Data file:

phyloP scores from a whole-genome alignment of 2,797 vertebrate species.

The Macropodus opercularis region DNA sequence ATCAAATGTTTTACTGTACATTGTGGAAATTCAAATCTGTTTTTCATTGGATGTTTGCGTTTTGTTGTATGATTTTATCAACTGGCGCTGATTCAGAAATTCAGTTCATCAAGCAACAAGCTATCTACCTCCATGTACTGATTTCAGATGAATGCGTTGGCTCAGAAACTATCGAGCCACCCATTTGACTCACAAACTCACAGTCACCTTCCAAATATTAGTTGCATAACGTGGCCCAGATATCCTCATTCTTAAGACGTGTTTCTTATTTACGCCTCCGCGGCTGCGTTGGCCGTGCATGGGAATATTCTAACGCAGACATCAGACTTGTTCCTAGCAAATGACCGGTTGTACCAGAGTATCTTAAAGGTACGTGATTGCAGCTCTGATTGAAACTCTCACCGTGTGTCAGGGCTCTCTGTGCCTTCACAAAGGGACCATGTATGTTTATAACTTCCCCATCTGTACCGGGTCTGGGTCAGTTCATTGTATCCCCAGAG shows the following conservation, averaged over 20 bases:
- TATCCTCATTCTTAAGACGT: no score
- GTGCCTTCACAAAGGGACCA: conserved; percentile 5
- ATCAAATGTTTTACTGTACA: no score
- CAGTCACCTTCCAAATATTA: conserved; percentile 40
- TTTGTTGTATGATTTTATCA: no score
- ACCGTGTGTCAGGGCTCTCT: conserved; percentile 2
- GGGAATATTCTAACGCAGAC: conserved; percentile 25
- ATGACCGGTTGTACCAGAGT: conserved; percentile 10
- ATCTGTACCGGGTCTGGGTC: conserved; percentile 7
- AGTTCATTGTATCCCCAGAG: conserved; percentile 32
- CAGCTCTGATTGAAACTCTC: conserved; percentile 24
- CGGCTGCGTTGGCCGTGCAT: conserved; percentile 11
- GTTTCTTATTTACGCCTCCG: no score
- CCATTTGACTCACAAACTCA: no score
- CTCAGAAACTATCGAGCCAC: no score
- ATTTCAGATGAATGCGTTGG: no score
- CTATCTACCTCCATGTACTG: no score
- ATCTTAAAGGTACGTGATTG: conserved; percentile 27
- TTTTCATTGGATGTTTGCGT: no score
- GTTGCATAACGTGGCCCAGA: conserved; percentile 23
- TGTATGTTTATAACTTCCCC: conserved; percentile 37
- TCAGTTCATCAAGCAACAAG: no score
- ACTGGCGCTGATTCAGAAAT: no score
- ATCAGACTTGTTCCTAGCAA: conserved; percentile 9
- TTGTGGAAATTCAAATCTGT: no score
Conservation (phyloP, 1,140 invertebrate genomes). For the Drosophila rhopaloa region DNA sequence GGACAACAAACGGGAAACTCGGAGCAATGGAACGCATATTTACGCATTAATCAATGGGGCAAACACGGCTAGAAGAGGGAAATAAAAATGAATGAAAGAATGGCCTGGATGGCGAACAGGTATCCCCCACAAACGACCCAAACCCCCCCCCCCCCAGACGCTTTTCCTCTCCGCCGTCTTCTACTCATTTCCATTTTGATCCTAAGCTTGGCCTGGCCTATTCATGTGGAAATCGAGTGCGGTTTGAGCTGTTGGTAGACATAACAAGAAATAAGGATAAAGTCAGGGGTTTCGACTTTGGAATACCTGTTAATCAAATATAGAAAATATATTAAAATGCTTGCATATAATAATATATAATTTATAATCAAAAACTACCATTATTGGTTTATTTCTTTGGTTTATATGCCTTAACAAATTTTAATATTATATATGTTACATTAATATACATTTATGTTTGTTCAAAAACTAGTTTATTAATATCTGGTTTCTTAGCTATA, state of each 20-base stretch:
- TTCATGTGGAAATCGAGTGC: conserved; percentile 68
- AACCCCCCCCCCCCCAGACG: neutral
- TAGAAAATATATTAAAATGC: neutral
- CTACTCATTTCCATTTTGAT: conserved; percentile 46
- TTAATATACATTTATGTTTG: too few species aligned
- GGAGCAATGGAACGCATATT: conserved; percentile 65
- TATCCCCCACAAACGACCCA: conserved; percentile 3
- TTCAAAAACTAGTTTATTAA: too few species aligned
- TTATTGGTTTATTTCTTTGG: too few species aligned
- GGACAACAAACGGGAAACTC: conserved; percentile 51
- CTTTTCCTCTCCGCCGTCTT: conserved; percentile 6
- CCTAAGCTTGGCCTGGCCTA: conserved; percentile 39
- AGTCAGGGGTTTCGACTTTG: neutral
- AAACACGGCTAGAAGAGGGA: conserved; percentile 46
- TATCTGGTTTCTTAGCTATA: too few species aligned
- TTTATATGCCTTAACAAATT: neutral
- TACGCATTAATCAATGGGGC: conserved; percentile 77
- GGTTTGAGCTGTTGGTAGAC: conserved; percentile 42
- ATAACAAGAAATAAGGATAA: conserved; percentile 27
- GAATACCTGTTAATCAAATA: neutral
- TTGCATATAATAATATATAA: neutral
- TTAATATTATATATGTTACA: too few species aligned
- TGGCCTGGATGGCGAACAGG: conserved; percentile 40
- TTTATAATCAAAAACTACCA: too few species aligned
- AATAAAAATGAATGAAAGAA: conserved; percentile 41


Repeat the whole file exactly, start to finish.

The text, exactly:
phyloP scores from a whole-genome alignment of 2,797 vertebrate species.

The Macropodus opercularis region DNA sequence ATCAAATGTTTTACTGTACATTGTGGAAATTCAAATCTGTTTTTCATTGGATGTTTGCGTTTTGTTGTATGATTTTATCAACTGGCGCTGATTCAGAAATTCAGTTCATCAAGCAACAAGCTATCTACCTCCATGTACTGATTTCAGATGAATGCGTTGGCTCAGAAACTATCGAGCCACCCATTTGACTCACAAACTCACAGTCACCTTCCAAATATTAGTTGCATAACGTGGCCCAGATATCCTCATTCTTAAGACGTGTTTCTTATTTACGCCTCCGCGGCTGCGTTGGCCGTGCATGGGAATATTCTAACGCAGACATCAGACTTGTTCCTAGCAAATGACCGGTTGTACCAGAGTATCTTAAAGGTACGTGATTGCAGCTCTGATTGAAACTCTCACCGTGTGTCAGGGCTCTCTGTGCCTTCACAAAGGGACCATGTATGTTTATAACTTCCCCATCTGTACCGGGTCTGGGTCAGTTCATTGTATCCCCAGAG shows the following conservation, averaged over 20 bases:
- TATCCTCATTCTTAAGACGT: no score
- GTGCCTTCACAAAGGGACCA: conserved; percentile 5
- ATCAAATGTTTTACTGTACA: no score
- CAGTCACCTTCCAAATATTA: conserved; percentile 40
- TTTGTTGTATGATTTTATCA: no score
- ACCGTGTGTCAGGGCTCTCT: conserved; percentile 2
- GGGAATATTCTAACGCAGAC: conserved; percentile 25
- ATGACCGGTTGTACCAGAGT: conserved; percentile 10
- ATCTGTACCGGGTCTGGGTC: conserved; percentile 7
- AGTTCATTGTATCCCCAGAG: conserved; percentile 32
- CAGCTCTGATTGAAACTCTC: conserved; percentile 24
- CGGCTGCGTTGGCCGTGCAT: conserved; percentile 11
- GTTTCTTATTTACGCCTCCG: no score
- CCATTTGACTCACAAACTCA: no score
- CTCAGAAACTATCGAGCCAC: no score
- ATTTCAGATGAATGCGTTGG: no score
- CTATCTACCTCCATGTACTG: no score
- ATCTTAAAGGTACGTGATTG: conserved; percentile 27
- TTTTCATTGGATGTTTGCGT: no score
- GTTGCATAACGTGGCCCAGA: conserved; percentile 23
- TGTATGTTTATAACTTCCCC: conserved; percentile 37
- TCAGTTCATCAAGCAACAAG: no score
- ACTGGCGCTGATTCAGAAAT: no score
- ATCAGACTTGTTCCTAGCAA: conserved; percentile 9
- TTGTGGAAATTCAAATCTGT: no score
Conservation (phyloP, 1,140 invertebrate genomes). For the Drosophila rhopaloa region DNA sequence GGACAACAAACGGGAAACTCGGAGCAATGGAACGCATATTTACGCATTAATCAATGGGGCAAACACGGCTAGAAGAGGGAAATAAAAATGAATGAAAGAATGGCCTGGATGGCGAACAGGTATCCCCCACAAACGACCCAAACCCCCCCCCCCCCAGACGCTTTTCCTCTCCGCCGTCTTCTACTCATTTCCATTTTGATCCTAAGCTTGGCCTGGCCTATTCATGTGGAAATCGAGTGCGGTTTGAGCTGTTGGTAGACATAACAAGAAATAAGGATAAAGTCAGGGGTTTCGACTTTGGAATACCTGTTAATCAAATATAGAAAATATATTAAAATGCTTGCATATAATAATATATAATTTATAATCAAAAACTACCATTATTGGTTTATTTCTTTGGTTTATATGCCTTAACAAATTTTAATATTATATATGTTACATTAATATACATTTATGTTTGTTCAAAAACTAGTTTATTAATATCTGGTTTCTTAGCTATA, state of each 20-base stretch:
- TTCATGTGGAAATCGAGTGC: conserved; percentile 68
- AACCCCCCCCCCCCCAGACG: neutral
- TAGAAAATATATTAAAATGC: neutral
- CTACTCATTTCCATTTTGAT: conserved; percentile 46
- TTAATATACATTTATGTTTG: too few species aligned
- GGAGCAATGGAACGCATATT: conserved; percentile 65
- TATCCCCCACAAACGACCCA: conserved; percentile 3
- TTCAAAAACTAGTTTATTAA: too few species aligned
- TTATTGGTTTATTTCTTTGG: too few species aligned
- GGACAACAAACGGGAAACTC: conserved; percentile 51
- CTTTTCCTCTCCGCCGTCTT: conserved; percentile 6
- CCTAAGCTTGGCCTGGCCTA: conserved; percentile 39
- AGTCAGGGGTTTCGACTTTG: neutral
- AAACACGGCTAGAAGAGGGA: conserved; percentile 46
- TATCTGGTTTCTTAGCTATA: too few species aligned
- TTTATATGCCTTAACAAATT: neutral
- TACGCATTAATCAATGGGGC: conserved; percentile 77
- GGTTTGAGCTGTTGGTAGAC: conserved; percentile 42
- ATAACAAGAAATAAGGATAA: conserved; percentile 27
- GAATACCTGTTAATCAAATA: neutral
- TTGCATATAATAATATATAA: neutral
- TTAATATTATATATGTTACA: too few species aligned
- TGGCCTGGATGGCGAACAGG: conserved; percentile 40
- TTTATAATCAAAAACTACCA: too few species aligned
- AATAAAAATGAATGAAAGAA: conserved; percentile 41